El Chupacabra terrorizes the alternate reality of a cartoonist turned comic book hero, in the 2018 Two River Theater production EL COQUÍ ESPECTACULAR AND THE BOTTLE OF DOOM. Photo by Richard Termine
Published in the Asbury Park Press, December 28 2018
Star-powered casts — and a set of new and diverse voices — set the pace for the live theater stages of Monmouth and Ocean counties in the calendar year 2018. The area served by the Asbury Park Press continued to draw the attentions and the talents of some top-shelf pros, even as its many creative crannies proved that the most interesting things can occur in the most unlikely of venues. Here are a handful of the Great Performances and all-around Good Things that we happened across in the year that was.
Bemoaning the fact that comic book characters seem to be hijacking the entire mass culture? Well, get over it, because back at the top of the year, Red Bank’s Two River Theater set the pace with a “superhero play” of supercharged energy: the intriguingly titled El Coquí Espectacular and the Bottle of Doom. Emerging from Two River’s annual Crossing Borders festival of new Latinx plays, the play by Matthew Barbot succeeded where the mighty Spidey and Superman fell short in their respective musical misadventures; investing its story (of a young unemployed Puerto Rican-American artist turned self-styled costumed crimefighter) with a choreographed visual verve that played, under the direction of Jose Zayas, like a musical minus the music. Throw in a layered plot that segued smoothly between the alternate realities of the dual-identity protagonist, with projected images that heightened the shift between parallel worlds, and the result was a dazzling cultural satire that compared favorably with the company’s trailblazing premiere production of the musical phenomenon “Be More Chill.”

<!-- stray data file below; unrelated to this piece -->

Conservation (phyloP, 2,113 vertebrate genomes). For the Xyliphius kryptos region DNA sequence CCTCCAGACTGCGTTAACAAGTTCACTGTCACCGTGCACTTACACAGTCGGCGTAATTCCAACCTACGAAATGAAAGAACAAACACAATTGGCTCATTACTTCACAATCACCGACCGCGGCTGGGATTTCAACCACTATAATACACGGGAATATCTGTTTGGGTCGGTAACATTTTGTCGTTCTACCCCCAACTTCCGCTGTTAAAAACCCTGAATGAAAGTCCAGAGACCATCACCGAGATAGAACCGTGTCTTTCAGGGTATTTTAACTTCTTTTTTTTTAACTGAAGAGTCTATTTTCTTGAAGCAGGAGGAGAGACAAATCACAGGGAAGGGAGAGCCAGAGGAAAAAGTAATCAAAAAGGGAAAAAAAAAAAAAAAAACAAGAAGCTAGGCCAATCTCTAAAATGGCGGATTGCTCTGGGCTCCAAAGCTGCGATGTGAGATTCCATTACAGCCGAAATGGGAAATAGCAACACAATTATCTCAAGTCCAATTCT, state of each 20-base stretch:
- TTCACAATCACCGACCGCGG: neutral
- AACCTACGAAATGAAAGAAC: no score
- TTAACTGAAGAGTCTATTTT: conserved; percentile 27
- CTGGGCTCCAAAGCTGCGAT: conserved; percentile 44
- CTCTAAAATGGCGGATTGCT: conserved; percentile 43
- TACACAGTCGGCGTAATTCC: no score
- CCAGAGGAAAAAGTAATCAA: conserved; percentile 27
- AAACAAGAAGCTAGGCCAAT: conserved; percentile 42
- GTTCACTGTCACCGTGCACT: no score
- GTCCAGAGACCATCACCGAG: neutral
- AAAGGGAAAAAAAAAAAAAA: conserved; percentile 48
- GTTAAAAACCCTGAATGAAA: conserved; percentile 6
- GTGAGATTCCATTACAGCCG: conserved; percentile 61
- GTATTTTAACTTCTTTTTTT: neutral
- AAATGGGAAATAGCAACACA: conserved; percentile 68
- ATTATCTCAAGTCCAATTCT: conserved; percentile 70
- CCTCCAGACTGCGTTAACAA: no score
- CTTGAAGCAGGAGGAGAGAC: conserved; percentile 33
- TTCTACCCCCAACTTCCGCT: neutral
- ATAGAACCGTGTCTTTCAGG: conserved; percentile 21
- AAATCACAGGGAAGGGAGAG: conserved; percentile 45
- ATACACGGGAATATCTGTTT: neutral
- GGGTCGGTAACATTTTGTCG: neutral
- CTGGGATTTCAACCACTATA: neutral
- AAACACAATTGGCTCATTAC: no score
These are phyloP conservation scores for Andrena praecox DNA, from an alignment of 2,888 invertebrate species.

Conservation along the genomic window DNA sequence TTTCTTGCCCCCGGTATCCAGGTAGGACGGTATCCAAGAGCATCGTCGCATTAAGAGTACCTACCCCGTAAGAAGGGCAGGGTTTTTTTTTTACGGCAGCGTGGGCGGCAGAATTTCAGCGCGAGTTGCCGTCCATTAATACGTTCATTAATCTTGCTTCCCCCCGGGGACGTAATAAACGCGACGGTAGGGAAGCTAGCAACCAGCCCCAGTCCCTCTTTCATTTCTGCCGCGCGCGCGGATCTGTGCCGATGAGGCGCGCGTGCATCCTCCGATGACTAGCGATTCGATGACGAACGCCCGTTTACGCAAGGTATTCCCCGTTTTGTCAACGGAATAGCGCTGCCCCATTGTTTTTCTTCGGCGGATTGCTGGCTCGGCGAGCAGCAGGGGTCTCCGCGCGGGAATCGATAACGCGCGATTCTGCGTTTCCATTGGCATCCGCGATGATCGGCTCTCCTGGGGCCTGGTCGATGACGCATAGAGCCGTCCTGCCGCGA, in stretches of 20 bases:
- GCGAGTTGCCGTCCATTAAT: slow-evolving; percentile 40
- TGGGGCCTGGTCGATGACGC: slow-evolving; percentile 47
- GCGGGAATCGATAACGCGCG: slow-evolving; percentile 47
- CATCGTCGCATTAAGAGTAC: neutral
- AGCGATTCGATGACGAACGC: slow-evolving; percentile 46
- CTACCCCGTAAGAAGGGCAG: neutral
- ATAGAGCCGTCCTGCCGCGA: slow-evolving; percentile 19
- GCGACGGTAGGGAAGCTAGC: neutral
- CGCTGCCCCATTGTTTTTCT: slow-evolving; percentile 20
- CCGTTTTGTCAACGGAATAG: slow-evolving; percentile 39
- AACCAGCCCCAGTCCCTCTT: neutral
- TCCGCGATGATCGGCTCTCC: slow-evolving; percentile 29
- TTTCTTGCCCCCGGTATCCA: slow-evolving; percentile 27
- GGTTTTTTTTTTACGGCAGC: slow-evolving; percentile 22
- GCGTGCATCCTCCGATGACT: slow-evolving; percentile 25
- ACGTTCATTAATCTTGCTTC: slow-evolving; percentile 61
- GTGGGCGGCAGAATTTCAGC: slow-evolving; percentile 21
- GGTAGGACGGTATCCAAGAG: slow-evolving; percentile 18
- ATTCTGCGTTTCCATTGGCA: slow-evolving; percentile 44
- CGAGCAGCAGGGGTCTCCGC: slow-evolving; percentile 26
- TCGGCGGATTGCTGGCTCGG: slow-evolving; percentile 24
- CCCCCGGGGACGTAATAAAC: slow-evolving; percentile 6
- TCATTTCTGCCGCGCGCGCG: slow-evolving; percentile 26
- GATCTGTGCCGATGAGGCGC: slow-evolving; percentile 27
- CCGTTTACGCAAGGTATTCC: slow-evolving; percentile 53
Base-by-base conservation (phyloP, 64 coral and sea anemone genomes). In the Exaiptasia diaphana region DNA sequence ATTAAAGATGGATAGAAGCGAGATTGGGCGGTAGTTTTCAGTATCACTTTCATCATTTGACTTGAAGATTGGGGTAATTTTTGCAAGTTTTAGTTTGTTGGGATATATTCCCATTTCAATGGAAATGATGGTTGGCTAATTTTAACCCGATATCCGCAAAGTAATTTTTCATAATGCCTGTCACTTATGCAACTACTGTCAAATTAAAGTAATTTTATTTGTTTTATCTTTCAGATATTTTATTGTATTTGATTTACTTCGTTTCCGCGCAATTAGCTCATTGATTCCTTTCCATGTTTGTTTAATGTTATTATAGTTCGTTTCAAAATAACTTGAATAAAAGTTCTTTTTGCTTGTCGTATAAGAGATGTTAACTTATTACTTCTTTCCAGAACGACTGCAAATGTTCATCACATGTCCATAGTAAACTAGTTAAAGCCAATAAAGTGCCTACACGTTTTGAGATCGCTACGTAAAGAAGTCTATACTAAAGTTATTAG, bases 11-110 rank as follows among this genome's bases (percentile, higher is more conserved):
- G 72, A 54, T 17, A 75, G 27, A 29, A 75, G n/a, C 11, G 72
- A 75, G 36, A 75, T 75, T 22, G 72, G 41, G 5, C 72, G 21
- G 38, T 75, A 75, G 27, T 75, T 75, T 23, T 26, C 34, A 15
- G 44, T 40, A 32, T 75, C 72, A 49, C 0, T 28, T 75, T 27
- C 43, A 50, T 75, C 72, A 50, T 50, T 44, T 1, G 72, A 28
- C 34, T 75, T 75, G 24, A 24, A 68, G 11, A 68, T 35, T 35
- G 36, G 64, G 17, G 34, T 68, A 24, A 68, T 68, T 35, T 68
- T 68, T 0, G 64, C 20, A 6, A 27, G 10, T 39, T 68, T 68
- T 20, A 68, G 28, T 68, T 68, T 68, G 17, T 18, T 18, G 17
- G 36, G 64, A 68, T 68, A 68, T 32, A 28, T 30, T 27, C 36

Over at New Jersey Repertory Company in Long Branch, some new faces arrived in town with April’s production of Chloe Hung’s Issei, He Say — and those newcomers had a compelling story to tell, in the Chinese-Canadian TV writer’s semi-autobiographical account of an immigrant family’s struggles with assimilation, aspirations, and the next door neighbor, an elderly gentleman of Japanese descent. As the play’s 12 year old central character, Christina Liang headed a superb cast in a drama that placed a perfectly constructed, intimately scaled frame around the big issues of blinding prejudice, national tragedies, home-front secrets, and the things people use to forge alliances in the darkness. Continue reading